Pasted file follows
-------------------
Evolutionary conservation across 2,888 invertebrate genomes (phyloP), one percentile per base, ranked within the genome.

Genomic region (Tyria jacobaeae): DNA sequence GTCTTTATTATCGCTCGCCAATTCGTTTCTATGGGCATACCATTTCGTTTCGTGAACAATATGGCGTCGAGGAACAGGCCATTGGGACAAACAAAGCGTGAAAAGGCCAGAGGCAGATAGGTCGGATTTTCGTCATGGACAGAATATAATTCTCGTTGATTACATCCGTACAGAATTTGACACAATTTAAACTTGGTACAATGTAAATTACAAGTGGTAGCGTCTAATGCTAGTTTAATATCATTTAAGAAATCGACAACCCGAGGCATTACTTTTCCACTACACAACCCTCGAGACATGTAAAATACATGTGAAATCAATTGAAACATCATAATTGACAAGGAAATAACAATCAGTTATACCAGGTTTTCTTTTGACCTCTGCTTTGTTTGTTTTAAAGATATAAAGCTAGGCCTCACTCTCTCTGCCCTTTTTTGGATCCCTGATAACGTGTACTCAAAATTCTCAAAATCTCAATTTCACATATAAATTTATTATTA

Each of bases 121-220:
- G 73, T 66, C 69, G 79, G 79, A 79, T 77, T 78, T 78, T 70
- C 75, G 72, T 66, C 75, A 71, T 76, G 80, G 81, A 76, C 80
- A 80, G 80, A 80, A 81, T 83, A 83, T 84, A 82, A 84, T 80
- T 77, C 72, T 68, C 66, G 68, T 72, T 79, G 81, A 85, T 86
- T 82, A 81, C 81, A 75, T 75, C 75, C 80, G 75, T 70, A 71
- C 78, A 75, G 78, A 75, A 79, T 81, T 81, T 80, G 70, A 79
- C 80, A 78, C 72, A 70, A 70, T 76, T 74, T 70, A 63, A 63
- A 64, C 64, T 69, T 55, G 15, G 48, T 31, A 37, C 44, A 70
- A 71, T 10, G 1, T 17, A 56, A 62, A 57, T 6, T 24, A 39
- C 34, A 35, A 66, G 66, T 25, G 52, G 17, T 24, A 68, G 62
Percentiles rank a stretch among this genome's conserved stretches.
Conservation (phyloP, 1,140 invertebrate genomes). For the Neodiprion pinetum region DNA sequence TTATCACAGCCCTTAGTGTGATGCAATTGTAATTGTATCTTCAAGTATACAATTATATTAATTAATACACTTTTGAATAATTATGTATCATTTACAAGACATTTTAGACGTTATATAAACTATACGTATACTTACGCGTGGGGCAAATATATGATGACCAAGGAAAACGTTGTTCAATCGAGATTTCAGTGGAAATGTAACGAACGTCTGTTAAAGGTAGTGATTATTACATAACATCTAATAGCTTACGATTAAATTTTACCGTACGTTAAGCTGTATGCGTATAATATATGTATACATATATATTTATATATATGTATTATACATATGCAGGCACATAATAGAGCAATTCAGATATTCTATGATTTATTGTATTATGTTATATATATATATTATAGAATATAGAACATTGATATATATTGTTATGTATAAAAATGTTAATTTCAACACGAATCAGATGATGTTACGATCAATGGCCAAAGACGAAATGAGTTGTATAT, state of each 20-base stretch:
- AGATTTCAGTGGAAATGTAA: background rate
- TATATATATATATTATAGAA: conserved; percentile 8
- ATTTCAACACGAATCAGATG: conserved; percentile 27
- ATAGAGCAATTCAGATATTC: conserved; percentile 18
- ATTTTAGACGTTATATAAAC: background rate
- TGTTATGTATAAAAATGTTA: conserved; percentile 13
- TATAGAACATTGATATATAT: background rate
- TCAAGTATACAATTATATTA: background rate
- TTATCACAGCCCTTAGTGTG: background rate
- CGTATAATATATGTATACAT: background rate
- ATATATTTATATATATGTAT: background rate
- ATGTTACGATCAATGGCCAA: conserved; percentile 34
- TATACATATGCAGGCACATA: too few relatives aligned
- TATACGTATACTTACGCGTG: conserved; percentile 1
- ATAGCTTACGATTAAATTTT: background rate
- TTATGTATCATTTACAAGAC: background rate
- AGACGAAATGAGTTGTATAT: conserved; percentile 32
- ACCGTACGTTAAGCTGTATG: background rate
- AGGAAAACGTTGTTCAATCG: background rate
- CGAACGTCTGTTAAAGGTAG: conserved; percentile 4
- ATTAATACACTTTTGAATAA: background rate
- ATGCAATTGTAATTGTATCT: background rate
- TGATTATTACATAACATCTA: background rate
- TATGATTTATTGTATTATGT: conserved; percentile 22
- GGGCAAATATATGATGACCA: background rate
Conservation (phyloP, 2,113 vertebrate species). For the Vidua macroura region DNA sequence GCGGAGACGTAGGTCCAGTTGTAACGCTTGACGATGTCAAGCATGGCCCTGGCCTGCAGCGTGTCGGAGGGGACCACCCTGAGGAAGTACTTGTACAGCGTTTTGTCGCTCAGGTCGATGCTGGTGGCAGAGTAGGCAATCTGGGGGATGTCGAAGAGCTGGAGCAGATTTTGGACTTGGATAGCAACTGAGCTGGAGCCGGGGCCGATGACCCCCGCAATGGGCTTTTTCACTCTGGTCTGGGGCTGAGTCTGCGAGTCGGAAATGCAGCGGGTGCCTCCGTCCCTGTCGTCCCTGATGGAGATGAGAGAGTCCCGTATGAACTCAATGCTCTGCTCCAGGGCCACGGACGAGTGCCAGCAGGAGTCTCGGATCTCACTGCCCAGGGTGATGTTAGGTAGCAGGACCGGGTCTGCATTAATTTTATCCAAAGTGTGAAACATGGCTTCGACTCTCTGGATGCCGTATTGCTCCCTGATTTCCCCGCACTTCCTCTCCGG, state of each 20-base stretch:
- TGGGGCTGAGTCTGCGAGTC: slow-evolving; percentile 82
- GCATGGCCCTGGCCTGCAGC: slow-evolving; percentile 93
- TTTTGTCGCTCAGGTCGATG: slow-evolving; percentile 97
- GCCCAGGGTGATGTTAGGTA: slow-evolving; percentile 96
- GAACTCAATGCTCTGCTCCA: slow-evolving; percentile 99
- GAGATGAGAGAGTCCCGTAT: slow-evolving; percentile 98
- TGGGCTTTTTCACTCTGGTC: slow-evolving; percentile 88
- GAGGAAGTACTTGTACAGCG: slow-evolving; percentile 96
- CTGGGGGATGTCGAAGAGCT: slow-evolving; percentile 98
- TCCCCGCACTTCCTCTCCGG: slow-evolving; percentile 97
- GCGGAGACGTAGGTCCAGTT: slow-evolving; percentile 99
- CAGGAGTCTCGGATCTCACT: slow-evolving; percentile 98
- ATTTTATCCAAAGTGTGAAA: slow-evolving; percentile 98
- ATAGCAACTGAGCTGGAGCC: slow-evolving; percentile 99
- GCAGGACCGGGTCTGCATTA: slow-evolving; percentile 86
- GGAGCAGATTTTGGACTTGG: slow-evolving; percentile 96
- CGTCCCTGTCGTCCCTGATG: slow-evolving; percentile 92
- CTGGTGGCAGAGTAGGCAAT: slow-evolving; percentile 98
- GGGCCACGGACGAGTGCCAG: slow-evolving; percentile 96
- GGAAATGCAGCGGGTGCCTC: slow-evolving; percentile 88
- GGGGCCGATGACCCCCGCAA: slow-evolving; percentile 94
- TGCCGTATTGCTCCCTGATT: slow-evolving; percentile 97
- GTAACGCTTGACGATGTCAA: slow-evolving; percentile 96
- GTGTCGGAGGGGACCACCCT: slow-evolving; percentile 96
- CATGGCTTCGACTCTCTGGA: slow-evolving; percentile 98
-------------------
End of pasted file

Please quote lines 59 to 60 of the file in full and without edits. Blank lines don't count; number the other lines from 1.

- CTGGTGGCAGAGTAGGCAAT: slow-evolving; percentile 98
- GGGCCACGGACGAGTGCCAG: slow-evolving; percentile 96